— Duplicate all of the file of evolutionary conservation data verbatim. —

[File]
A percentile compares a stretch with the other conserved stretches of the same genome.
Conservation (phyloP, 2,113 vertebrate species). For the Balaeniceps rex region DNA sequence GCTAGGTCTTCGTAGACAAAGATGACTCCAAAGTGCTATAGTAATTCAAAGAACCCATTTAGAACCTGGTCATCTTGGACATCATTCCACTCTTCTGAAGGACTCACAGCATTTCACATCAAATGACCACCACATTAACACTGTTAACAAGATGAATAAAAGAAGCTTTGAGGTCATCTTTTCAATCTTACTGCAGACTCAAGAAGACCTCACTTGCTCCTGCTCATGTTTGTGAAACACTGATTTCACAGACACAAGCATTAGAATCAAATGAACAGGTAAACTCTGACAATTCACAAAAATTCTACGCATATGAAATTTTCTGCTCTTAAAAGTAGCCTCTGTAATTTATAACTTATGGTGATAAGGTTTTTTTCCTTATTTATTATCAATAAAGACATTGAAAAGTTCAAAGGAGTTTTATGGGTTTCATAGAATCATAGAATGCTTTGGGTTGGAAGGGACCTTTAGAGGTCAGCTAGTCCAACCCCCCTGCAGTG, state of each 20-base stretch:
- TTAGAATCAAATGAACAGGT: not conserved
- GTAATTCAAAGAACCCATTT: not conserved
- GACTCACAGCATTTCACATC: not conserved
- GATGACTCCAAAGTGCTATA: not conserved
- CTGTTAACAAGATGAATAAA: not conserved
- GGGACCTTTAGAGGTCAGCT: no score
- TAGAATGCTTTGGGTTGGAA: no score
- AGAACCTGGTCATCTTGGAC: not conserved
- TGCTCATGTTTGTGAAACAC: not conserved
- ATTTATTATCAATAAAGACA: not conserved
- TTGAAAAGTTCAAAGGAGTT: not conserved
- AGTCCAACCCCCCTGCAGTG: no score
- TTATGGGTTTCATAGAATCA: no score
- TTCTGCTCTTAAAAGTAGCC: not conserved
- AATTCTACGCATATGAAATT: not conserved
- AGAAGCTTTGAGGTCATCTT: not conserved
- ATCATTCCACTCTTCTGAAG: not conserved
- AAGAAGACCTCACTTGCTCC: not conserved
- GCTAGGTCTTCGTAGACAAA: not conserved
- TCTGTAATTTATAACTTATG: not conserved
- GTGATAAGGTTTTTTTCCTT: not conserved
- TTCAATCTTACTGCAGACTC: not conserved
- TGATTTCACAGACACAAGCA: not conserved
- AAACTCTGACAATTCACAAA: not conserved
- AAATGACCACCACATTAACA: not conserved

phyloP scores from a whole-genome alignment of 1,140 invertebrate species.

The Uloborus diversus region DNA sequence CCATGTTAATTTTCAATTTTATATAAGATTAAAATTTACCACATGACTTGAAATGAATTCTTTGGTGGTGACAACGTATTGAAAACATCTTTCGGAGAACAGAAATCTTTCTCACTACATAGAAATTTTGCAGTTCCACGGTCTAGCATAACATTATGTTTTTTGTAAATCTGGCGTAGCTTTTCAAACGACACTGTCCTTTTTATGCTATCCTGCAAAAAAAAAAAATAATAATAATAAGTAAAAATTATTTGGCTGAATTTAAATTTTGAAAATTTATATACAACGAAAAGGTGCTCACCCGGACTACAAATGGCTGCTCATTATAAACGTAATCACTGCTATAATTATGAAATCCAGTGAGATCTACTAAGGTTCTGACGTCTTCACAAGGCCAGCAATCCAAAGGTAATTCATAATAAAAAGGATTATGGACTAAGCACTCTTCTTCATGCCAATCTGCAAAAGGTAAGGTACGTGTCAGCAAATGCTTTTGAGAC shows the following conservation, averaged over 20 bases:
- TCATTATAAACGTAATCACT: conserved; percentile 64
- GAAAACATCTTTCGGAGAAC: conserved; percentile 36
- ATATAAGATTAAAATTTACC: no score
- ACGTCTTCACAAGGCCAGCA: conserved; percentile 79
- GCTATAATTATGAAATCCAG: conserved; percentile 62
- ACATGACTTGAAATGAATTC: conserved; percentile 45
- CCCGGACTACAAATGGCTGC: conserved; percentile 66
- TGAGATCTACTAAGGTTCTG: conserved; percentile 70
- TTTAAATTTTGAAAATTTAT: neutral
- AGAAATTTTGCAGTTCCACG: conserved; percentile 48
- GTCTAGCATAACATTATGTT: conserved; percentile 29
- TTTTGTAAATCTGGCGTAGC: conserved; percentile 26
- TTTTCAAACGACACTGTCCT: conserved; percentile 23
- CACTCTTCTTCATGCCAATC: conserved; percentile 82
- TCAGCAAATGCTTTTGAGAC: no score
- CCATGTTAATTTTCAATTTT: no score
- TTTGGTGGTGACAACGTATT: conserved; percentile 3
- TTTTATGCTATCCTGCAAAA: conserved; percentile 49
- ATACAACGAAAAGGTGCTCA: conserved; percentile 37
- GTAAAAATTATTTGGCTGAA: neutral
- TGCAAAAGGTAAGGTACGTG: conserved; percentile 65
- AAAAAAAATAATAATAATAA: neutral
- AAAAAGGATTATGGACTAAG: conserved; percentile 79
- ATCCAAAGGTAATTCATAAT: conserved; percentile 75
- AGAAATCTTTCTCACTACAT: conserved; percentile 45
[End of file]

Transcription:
A percentile compares a stretch with the other conserved stretches of the same genome.
Conservation (phyloP, 2,113 vertebrate species). For the Balaeniceps rex region DNA sequence GCTAGGTCTTCGTAGACAAAGATGACTCCAAAGTGCTATAGTAATTCAAAGAACCCATTTAGAACCTGGTCATCTTGGACATCATTCCACTCTTCTGAAGGACTCACAGCATTTCACATCAAATGACCACCACATTAACACTGTTAACAAGATGAATAAAAGAAGCTTTGAGGTCATCTTTTCAATCTTACTGCAGACTCAAGAAGACCTCACTTGCTCCTGCTCATGTTTGTGAAACACTGATTTCACAGACACAAGCATTAGAATCAAATGAACAGGTAAACTCTGACAATTCACAAAAATTCTACGCATATGAAATTTTCTGCTCTTAAAAGTAGCCTCTGTAATTTATAACTTATGGTGATAAGGTTTTTTTCCTTATTTATTATCAATAAAGACATTGAAAAGTTCAAAGGAGTTTTATGGGTTTCATAGAATCATAGAATGCTTTGGGTTGGAAGGGACCTTTAGAGGTCAGCTAGTCCAACCCCCCTGCAGTG, state of each 20-base stretch:
- TTAGAATCAAATGAACAGGT: not conserved
- GTAATTCAAAGAACCCATTT: not conserved
- GACTCACAGCATTTCACATC: not conserved
- GATGACTCCAAAGTGCTATA: not conserved
- CTGTTAACAAGATGAATAAA: not conserved
- GGGACCTTTAGAGGTCAGCT: no score
- TAGAATGCTTTGGGTTGGAA: no score
- AGAACCTGGTCATCTTGGAC: not conserved
- TGCTCATGTTTGTGAAACAC: not conserved
- ATTTATTATCAATAAAGACA: not conserved
- TTGAAAAGTTCAAAGGAGTT: not conserved
- AGTCCAACCCCCCTGCAGTG: no score
- TTATGGGTTTCATAGAATCA: no score
- TTCTGCTCTTAAAAGTAGCC: not conserved
- AATTCTACGCATATGAAATT: not conserved
- AGAAGCTTTGAGGTCATCTT: not conserved
- ATCATTCCACTCTTCTGAAG: not conserved
- AAGAAGACCTCACTTGCTCC: not conserved
- GCTAGGTCTTCGTAGACAAA: not conserved
- TCTGTAATTTATAACTTATG: not conserved
- GTGATAAGGTTTTTTTCCTT: not conserved
- TTCAATCTTACTGCAGACTC: not conserved
- TGATTTCACAGACACAAGCA: not conserved
- AAACTCTGACAATTCACAAA: not conserved
- AAATGACCACCACATTAACA: not conserved

phyloP scores from a whole-genome alignment of 1,140 invertebrate species.

The Uloborus diversus region DNA sequence CCATGTTAATTTTCAATTTTATATAAGATTAAAATTTACCACATGACTTGAAATGAATTCTTTGGTGGTGACAACGTATTGAAAACATCTTTCGGAGAACAGAAATCTTTCTCACTACATAGAAATTTTGCAGTTCCACGGTCTAGCATAACATTATGTTTTTTGTAAATCTGGCGTAGCTTTTCAAACGACACTGTCCTTTTTATGCTATCCTGCAAAAAAAAAAAATAATAATAATAAGTAAAAATTATTTGGCTGAATTTAAATTTTGAAAATTTATATACAACGAAAAGGTGCTCACCCGGACTACAAATGGCTGCTCATTATAAACGTAATCACTGCTATAATTATGAAATCCAGTGAGATCTACTAAGGTTCTGACGTCTTCACAAGGCCAGCAATCCAAAGGTAATTCATAATAAAAAGGATTATGGACTAAGCACTCTTCTTCATGCCAATCTGCAAAAGGTAAGGTACGTGTCAGCAAATGCTTTTGAGAC shows the following conservation, averaged over 20 bases:
- TCATTATAAACGTAATCACT: conserved; percentile 64
- GAAAACATCTTTCGGAGAAC: conserved; percentile 36
- ATATAAGATTAAAATTTACC: no score
- ACGTCTTCACAAGGCCAGCA: conserved; percentile 79
- GCTATAATTATGAAATCCAG: conserved; percentile 62
- ACATGACTTGAAATGAATTC: conserved; percentile 45
- CCCGGACTACAAATGGCTGC: conserved; percentile 66
- TGAGATCTACTAAGGTTCTG: conserved; percentile 70
- TTTAAATTTTGAAAATTTAT: neutral
- AGAAATTTTGCAGTTCCACG: conserved; percentile 48
- GTCTAGCATAACATTATGTT: conserved; percentile 29
- TTTTGTAAATCTGGCGTAGC: conserved; percentile 26
- TTTTCAAACGACACTGTCCT: conserved; percentile 23
- CACTCTTCTTCATGCCAATC: conserved; percentile 82
- TCAGCAAATGCTTTTGAGAC: no score
- CCATGTTAATTTTCAATTTT: no score
- TTTGGTGGTGACAACGTATT: conserved; percentile 3
- TTTTATGCTATCCTGCAAAA: conserved; percentile 49
- ATACAACGAAAAGGTGCTCA: conserved; percentile 37
- GTAAAAATTATTTGGCTGAA: neutral
- TGCAAAAGGTAAGGTACGTG: conserved; percentile 65
- AAAAAAAATAATAATAATAA: neutral
- AAAAAGGATTATGGACTAAG: conserved; percentile 79
- ATCCAAAGGTAATTCATAAT: conserved; percentile 75
- AGAAATCTTTCTCACTACAT: conserved; percentile 45